As we walked up the hill towards home, I asked him again, “Who are you?”
“Mary, think of me as your guardian. Whenever you are alone and scared, just imagine that I am behind you. The chances are that you will never see me again, but if you do see me, take my arm and I will lead you to safety.”
He gently put his hands on my cheeks and kissed my forehead. I felt a tingle run down my spine. It was not a sensual kiss, but I could feel his love for me. He truly cared.
I climbed the steps to my flat door and I heard him say again, “Whenever you are alone and scared, just imagine I am behind you, my wee angel.”
I turned round to bid him goodnight, but he had gone.
Months went by and the stranger became a dim memory. I was busy getting our old family house ready for sale, my sons and I had to clear out a lot of very old furniture that had seen better days. We came across a cardboard shoebox stuffed full of old photos, birthday and anniversary cards.
My sons and I had a cup of tea and we started to look through the photos. They had a laugh at my baby photos, and I pointed out their aunt and uncles to them. We looked at photographs of my mother and father and John, my eldest son, asked what had happened to his grandad, because he was in a wheelchair.
“I was just a few months old when he was returning home from a funeral and was knocked down by a drunk driver, his legs were crushed and his face disfigured. He also had brain damage which grew steadily worse. I never heard him speak, he just sat in his wheelchair, looking so sad.”
“Poor grandad”, said John, “must have been tough for him. Not being able to talk to his own daughter.”
“Yes, but I used to talk to him. Sometimes when he was well enough, he’d write me a wee note. It took him ages to…”, I jumped up and screamed. The boys jumped up too, scared out of their wits.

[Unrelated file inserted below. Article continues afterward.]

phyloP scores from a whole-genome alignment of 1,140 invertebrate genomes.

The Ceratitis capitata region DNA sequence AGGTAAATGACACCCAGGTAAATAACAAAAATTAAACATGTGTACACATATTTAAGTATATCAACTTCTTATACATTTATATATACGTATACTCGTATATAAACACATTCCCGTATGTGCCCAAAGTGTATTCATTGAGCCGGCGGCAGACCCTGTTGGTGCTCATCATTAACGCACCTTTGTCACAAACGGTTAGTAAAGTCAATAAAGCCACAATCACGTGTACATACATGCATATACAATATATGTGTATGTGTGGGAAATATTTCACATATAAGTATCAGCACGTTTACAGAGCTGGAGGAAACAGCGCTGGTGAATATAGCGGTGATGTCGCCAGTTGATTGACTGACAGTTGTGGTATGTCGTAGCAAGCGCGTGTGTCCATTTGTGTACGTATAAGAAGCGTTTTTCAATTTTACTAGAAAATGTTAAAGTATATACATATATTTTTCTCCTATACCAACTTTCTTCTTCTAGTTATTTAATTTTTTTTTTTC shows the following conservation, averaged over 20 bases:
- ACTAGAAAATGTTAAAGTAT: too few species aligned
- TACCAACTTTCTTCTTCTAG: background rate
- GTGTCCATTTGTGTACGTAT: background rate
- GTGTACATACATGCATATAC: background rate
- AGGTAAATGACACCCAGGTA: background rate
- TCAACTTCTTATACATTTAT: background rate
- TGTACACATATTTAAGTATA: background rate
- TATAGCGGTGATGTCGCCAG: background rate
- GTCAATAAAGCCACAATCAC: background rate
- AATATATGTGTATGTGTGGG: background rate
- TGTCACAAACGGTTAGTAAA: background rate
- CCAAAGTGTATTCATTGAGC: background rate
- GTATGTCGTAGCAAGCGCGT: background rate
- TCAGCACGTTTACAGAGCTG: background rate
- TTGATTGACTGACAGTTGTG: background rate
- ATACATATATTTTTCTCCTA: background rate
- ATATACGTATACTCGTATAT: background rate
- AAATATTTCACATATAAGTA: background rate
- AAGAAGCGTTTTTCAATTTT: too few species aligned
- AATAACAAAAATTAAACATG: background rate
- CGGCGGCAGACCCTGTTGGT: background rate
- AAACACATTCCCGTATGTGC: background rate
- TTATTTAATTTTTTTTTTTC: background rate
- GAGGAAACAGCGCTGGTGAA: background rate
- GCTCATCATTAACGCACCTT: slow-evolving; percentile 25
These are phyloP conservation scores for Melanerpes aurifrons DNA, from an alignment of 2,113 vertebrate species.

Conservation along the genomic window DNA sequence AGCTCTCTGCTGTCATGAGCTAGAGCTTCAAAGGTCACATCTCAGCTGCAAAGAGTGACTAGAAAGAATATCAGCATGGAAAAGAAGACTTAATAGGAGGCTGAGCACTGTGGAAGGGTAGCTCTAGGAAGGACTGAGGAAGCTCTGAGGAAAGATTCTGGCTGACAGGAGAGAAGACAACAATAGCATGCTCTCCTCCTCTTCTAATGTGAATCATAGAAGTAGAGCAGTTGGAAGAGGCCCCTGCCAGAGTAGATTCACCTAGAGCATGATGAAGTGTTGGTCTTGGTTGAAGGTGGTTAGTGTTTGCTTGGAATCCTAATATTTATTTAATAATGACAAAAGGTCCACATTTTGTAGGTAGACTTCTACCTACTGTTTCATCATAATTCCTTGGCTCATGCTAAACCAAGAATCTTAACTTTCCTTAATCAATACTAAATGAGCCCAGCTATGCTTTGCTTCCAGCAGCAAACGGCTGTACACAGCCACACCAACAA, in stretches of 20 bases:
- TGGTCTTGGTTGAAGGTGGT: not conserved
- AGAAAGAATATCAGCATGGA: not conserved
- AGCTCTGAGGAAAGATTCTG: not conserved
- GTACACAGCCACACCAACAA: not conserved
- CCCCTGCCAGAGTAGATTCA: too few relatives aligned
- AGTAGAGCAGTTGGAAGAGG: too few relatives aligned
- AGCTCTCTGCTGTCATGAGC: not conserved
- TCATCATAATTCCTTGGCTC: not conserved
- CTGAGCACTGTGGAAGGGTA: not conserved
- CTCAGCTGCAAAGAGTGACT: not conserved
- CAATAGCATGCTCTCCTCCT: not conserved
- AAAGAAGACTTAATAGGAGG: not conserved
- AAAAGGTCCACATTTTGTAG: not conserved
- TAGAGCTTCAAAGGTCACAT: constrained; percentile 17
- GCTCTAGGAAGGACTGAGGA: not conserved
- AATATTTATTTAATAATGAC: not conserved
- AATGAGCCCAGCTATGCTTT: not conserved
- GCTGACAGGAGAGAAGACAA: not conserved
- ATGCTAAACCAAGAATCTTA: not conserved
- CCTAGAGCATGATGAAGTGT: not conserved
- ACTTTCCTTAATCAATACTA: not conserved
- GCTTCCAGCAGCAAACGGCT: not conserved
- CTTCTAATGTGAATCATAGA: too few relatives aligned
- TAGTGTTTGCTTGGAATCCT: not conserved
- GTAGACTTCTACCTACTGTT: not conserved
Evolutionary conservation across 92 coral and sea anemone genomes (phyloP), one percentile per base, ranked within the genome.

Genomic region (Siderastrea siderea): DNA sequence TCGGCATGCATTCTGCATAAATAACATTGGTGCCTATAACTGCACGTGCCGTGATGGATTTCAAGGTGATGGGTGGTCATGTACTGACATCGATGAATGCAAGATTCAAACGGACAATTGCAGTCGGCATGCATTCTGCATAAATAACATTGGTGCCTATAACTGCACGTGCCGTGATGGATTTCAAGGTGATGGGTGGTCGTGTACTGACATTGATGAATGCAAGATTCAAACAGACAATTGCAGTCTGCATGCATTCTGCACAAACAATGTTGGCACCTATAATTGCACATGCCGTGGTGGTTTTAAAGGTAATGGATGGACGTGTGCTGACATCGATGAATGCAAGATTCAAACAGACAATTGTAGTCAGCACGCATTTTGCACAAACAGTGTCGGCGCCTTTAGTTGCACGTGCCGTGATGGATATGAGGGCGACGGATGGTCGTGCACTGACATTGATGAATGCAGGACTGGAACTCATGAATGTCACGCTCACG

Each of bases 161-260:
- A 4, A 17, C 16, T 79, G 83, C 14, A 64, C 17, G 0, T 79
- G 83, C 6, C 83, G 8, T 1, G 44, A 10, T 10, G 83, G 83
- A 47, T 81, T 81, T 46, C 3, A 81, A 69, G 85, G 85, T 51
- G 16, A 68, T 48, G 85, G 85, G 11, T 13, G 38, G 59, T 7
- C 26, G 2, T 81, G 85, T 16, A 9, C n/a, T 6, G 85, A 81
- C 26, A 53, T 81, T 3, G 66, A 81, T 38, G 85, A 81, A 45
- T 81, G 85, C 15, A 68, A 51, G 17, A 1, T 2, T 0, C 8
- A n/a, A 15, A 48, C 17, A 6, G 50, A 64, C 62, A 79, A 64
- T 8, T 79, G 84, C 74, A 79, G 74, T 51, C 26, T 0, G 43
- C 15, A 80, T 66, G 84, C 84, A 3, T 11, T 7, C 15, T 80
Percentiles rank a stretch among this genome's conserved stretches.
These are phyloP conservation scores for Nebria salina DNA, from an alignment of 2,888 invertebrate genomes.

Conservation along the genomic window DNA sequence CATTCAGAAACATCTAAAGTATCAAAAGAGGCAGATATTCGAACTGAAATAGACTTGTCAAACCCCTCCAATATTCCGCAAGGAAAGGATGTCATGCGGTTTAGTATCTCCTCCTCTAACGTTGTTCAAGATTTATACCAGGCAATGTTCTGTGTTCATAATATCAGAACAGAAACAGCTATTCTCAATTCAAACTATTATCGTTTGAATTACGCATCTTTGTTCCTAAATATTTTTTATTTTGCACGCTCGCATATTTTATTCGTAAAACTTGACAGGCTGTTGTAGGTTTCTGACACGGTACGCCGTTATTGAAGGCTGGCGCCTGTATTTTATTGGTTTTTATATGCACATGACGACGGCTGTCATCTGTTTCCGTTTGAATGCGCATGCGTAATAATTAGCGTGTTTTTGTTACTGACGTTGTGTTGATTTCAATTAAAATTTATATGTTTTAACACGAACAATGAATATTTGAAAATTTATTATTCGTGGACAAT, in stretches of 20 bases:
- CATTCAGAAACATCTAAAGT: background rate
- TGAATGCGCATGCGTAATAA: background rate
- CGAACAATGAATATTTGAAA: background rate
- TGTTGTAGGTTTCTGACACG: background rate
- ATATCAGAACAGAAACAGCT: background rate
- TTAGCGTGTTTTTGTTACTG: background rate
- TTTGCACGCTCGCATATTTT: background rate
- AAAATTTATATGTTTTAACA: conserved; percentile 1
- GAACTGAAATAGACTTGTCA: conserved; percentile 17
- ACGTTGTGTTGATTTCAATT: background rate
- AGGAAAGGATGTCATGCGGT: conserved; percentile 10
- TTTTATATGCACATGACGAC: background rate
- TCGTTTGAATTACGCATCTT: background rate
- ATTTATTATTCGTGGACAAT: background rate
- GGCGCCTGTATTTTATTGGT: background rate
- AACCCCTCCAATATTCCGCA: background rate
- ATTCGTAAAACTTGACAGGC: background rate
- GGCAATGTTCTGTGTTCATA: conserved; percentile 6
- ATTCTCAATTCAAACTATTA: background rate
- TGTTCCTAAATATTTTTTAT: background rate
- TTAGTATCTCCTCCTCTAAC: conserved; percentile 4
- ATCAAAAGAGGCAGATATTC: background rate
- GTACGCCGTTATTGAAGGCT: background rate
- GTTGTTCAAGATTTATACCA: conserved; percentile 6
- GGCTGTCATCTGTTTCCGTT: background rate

“What’s wrong?”, asked John.
But I was too busy rummaging through the old photographs and birthday cards.
And I found it. A birthday card to me for my sixth birthday. Inside the card my father had spent ages on it, but had finally written a message.
Happy Birthday. My wee angel.
I cried and cried, my boys hugging me, all concerned. I said I was all right and that we should look through all the photos, to see if we could find older ones.
My hands started shaking as I found a photograph of my father in army uniform. His handsome face smiled back, as if he was smiling just at me. It was the face of the stranger I met a few months ago. The last time I had seen that photograph was when I was a wee girl. I cried again. I told my boys what had happened the night I met the stranger and they were silent, listening to my story. My son John summed it up perfectly.
“Grandad could not protect you when he was alive, but he’s probably been there watching over you since he died.”
I know in my heart that this is true. At times when I’m walking alone, I wish I could see him again. But many years have passed, and I have never seen him since.
But I know he’s there.
Just a few steps behind me.
© Wishart Frankfield